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OPEN FOR BUSINESS NURTURE LANDSCAPES How grounds maintenance enhances the Chiswick Park Enjoy-Work business centre in West London
Pro Landscaper / February 2018
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PORTFOLIO PRINCIPAL AWARD
Grounds Maintenance – Limited Public Access
Green Flag 2017 Green Apple 2016 Green World Awards 2017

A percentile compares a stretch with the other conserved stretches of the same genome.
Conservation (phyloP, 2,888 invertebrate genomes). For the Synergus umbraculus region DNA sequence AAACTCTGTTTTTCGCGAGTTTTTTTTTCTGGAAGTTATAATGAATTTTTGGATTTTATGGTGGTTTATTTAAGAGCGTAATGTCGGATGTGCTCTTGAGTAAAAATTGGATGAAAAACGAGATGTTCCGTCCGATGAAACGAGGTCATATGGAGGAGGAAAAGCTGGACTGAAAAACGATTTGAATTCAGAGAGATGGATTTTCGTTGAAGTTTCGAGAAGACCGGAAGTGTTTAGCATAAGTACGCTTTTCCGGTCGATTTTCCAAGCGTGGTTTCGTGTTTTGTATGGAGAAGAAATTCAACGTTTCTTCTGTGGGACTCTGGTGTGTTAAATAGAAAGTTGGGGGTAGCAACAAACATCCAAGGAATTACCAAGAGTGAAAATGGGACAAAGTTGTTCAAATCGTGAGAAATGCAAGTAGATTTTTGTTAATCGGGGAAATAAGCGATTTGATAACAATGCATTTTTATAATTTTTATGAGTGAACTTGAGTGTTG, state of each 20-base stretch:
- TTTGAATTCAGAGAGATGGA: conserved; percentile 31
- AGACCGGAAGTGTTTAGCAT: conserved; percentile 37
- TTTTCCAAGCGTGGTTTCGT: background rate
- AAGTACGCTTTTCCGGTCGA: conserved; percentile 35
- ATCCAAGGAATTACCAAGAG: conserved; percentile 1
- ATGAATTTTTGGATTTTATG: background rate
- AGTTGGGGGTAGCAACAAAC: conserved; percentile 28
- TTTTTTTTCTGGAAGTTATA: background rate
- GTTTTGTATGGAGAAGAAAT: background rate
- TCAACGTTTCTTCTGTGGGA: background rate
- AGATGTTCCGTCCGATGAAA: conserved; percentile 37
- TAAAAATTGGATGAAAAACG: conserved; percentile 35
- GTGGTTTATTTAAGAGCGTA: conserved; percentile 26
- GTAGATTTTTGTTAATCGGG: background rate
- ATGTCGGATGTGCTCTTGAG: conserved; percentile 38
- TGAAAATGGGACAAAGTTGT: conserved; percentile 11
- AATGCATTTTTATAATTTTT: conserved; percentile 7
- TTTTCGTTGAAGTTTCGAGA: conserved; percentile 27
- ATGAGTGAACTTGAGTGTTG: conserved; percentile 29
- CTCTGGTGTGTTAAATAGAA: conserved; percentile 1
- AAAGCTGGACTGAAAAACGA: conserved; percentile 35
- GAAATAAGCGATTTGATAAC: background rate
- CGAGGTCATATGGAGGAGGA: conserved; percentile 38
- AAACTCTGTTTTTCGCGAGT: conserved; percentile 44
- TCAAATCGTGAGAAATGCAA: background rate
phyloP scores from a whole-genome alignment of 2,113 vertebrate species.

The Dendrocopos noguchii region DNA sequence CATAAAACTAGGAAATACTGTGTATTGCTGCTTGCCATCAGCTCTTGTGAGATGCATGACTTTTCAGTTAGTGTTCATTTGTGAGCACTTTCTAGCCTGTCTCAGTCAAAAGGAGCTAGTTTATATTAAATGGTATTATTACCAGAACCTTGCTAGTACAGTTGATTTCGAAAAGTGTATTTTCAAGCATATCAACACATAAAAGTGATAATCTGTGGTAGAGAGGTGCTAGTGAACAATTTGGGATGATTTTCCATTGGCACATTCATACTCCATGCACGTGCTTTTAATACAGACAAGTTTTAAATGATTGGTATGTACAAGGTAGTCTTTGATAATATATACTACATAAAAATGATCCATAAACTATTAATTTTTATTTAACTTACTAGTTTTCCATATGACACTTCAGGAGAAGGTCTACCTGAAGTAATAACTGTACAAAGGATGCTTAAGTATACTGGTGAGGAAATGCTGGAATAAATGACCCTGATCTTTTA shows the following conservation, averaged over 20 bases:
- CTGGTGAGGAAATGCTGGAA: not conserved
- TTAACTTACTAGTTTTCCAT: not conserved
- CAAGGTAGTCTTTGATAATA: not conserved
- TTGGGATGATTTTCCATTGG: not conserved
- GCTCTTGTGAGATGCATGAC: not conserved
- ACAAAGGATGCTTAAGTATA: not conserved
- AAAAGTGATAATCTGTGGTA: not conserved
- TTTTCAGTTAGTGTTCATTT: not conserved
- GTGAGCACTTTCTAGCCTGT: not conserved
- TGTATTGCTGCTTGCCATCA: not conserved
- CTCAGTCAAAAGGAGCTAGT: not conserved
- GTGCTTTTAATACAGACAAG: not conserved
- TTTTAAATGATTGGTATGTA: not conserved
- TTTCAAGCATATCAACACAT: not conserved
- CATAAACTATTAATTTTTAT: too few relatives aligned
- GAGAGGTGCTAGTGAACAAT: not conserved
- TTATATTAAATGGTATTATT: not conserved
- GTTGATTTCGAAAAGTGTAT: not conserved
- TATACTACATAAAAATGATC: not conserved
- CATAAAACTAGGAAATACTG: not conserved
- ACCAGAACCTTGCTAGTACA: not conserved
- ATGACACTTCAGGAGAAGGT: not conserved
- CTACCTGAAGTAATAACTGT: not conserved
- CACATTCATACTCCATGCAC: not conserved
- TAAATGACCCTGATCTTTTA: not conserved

hiswick Park Enjoy-Work is an Tasks and equipment award-winning business centre in From winter gritting to beehive management, the West London. The 12-building ongoing maintenance of the site encompasses a complex is home to some of the wide variety of tasks and initiatives. world’s leading businesses, with the UK headquarters of companies such as Disney, Amenity lawns Discovery Channel, Swarovski, Paramount A detailed care programme covers the Pictures, Starbucks, Danone and Aker Solutions Wimbledon lawns, inner circle and sloped lawns. based there. With more than 8,000 guests This involves mowing to a specified length, currently located at the park, it is a thriving hub for irrigation, and fertiliser and herbicide application, innovation and creativity. all at agreed intervals and with different equipment Working with the local community is at the depending on lawn type. Regular spring/autumn heart of Enjoy-Work’s values, maintenance, including with green and environmental aeration, scarifying, top initiatives embedded within the dressing and reseeding, is organisation. Enjoy-Work’s also carried out on the inner philosophy is that people who circle and Wimbledon lawns. enjoy their work are more productive, committed and Formal hedging, shrub engaged. Great emphasis, borders Annual value therefore, is put on delivering a and mature trees £240k setting that is conducive to Trees and shrubs, such as Contract term happiness and wellbeing, with Nandina domestica, Three years on-site facilities and outdoor Sarcococca, Escallonia, spaces for guests to enjoy. Cotoneaster and Magnolia, Size of project are checked regularly for 32 acres, grounds The contract pests and diseases, kept maintenance Nurture Landscapes has held weed free and irrigated the maintenance contract since during the growing season, June 2010, employing four with mulch and fertiliser full-time gardeners and one seasonal gardener. applied in spring. Frequency and approach vary The site spans more than 32 acres and according to the plants’ individual needs, as does includes formal hedging, shrub borders, mature pruning method and equipment used. Trees are trees, amenity lawns and extensive hard surfaces, checked once a week, with low, hazardous with a large feature lake and waterfall at the centre branches and dead wood removed when of the park. The team is responsible for all grounds required. Accompanying tree signage is also maintenance tasks, including lake and irrigation maintained, as are the tree pits, which are edged management, and for providing and maintaining a with edging shears. landscape that delivers a pleasurable place to work and visit. Lake and irrigation management Nurture Landscapes manages the grounds The lake is maintained by Nurture’s site team on a using an annual schedule, along with a site plan daily basis, with monthly visits from its specialist that focuses on specific zones. There are monthly contractor Sellars Environmental, which consults contract meetings, quarterly KPI reviews and site on matters such as water treatments. Levels are inspections with the client, as well as regular audits checked every day and topped up from a by Nurture’s health and safety management team borehole if necessary, while pebbled areas to maintain compliance. A condition report 1 View of Chiswick Park produced by Nurture Landscapes, which identifies 2 Scenic waterfall improvements across the park, has also enabled 3 Chiswick Park Christmas lights the client to budget for the next three years, 4 Team member Arkadiusz Bednarek ensuring that older planting is replaced.